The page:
Because of the efforts of your generation, Spain is no longer isolated on the Iberia Peninsula but is now a vital and growing influence among the free nations of the world. New doors of opportunity are opening, especially in the area of trade and international investment. During these last 40 years, the Western nations have enjoyed tremendous benefit from a relatively free and open trading system. That's why I'm pleased to see Spain becoming a full partner in the European Community, moving to further open the door of economic cooperation with other free countries.

Your Majesty, we would like to work with Spain to keep international trade open and fair. America believes in free people, free markets, and free trade. Increasing the level of exchange between countries serves the interest of all. Trade and investment create a healthy interdependence between free peoples and expand opportunity and unleash new potential. The benefits of trade have been particularly clear as we've seen a vigorous American economy help serve as an engine for progress, pulling the economies of Europe into better times.

Of course, ultimately, whether a country prospers will depend on its domestic policies. Each nation must follow its own path, but I hope the progress that we've made in the United States might encourage others. Instead of trying to redistribute existing wealth, we've tried to produce more. Instead of imposing more controls and regulations, we've sought to free our peoples entrepreneurial spirit. Instead of channeling more of our resources into bureaucracy, we've sought to expand private investment.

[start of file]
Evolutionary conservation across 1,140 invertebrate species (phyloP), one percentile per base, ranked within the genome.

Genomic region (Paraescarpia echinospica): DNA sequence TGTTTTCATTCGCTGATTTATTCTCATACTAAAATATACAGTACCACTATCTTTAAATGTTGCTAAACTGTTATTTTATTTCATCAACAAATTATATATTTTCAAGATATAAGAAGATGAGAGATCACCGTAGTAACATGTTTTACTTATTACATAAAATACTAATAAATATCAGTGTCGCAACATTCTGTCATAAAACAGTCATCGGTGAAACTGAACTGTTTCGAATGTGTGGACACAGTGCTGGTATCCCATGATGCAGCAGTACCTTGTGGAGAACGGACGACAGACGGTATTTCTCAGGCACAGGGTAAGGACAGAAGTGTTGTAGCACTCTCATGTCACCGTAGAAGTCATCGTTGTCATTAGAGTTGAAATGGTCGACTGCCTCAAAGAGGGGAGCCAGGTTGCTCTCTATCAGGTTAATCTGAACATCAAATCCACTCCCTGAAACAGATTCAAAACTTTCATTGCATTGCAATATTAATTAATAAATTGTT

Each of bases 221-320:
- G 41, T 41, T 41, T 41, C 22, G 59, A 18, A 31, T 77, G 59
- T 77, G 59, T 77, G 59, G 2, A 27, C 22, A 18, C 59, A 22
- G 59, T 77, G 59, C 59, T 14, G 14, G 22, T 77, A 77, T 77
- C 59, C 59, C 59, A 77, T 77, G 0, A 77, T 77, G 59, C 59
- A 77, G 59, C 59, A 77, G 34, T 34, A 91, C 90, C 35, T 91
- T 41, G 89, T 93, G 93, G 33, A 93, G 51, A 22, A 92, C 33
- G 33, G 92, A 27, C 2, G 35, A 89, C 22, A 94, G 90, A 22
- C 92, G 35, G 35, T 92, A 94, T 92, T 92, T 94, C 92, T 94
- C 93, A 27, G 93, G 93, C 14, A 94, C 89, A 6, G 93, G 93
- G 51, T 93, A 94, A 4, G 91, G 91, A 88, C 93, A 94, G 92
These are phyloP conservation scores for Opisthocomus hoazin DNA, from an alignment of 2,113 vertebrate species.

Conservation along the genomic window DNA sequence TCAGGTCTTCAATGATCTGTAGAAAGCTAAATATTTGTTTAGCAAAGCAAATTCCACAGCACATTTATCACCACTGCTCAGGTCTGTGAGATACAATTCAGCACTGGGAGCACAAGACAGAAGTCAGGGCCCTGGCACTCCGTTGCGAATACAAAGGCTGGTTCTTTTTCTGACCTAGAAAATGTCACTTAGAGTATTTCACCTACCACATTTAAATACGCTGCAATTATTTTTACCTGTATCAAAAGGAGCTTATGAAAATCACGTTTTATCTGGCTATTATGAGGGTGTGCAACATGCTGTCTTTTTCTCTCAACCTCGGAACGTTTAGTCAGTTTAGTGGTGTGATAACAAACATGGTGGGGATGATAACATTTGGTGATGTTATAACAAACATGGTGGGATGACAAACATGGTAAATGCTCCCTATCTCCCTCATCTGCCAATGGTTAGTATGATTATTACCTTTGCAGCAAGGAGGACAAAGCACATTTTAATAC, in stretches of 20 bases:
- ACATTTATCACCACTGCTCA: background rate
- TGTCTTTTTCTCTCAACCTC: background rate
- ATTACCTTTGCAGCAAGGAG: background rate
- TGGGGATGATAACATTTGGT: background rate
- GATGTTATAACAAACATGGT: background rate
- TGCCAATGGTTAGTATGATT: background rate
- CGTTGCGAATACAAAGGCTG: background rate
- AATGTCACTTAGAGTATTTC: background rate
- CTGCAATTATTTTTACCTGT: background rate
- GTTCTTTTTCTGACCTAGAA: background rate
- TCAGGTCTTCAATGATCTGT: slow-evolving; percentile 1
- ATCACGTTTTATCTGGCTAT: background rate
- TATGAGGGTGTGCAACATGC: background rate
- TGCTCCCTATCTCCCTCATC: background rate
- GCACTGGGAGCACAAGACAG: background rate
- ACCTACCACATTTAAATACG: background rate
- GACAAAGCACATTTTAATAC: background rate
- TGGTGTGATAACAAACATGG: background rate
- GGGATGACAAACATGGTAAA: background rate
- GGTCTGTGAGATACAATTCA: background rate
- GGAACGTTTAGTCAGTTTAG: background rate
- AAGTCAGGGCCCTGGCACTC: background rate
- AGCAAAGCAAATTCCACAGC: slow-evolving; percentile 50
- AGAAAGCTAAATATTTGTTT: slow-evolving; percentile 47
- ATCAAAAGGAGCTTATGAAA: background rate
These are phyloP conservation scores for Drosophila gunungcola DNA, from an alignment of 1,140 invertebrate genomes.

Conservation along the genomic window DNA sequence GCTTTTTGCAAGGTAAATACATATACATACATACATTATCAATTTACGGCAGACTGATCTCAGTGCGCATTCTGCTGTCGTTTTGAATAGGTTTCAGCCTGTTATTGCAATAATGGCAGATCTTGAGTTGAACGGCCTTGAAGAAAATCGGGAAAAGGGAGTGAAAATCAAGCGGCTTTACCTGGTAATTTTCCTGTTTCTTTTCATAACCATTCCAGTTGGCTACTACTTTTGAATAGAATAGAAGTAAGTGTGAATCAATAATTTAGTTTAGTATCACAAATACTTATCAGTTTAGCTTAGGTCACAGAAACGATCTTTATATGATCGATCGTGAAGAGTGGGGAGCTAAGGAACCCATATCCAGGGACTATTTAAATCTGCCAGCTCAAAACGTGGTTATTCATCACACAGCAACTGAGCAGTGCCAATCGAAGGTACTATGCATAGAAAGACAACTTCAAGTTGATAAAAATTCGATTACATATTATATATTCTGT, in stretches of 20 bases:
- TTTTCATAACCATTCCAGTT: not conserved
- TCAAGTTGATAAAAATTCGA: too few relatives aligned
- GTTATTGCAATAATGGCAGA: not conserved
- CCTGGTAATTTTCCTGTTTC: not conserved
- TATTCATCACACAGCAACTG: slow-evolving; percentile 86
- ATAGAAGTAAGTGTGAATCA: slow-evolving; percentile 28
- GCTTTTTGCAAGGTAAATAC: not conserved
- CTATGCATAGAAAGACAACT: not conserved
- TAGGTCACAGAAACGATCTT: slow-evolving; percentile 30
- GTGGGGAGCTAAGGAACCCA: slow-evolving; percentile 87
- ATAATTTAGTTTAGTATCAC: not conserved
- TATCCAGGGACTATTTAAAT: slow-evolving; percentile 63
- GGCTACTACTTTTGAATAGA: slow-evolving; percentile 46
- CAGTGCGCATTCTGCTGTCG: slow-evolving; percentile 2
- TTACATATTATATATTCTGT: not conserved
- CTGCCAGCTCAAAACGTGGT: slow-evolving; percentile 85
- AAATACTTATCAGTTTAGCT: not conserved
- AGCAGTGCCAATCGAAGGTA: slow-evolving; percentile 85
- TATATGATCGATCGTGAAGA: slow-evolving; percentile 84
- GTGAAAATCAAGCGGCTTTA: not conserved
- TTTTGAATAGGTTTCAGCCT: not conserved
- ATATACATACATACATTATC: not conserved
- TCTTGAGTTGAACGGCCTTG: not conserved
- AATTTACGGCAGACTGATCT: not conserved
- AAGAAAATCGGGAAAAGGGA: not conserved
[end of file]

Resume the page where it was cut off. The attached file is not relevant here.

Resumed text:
The result has been solid growth and low inflation. Almost 8 million new jobs have been created in the United States in the last 2 years.

Your Majesties, the United States has much for which to be grateful to Spain. Our Southwest was settled by pioneers from your country, and a rich Hispanic heritage is still part of our way of life in my adopted home State of California. Today, as Spain takes its place with the democratic nations, I predict the relationship between our peoples will grow and bear fruit as never before.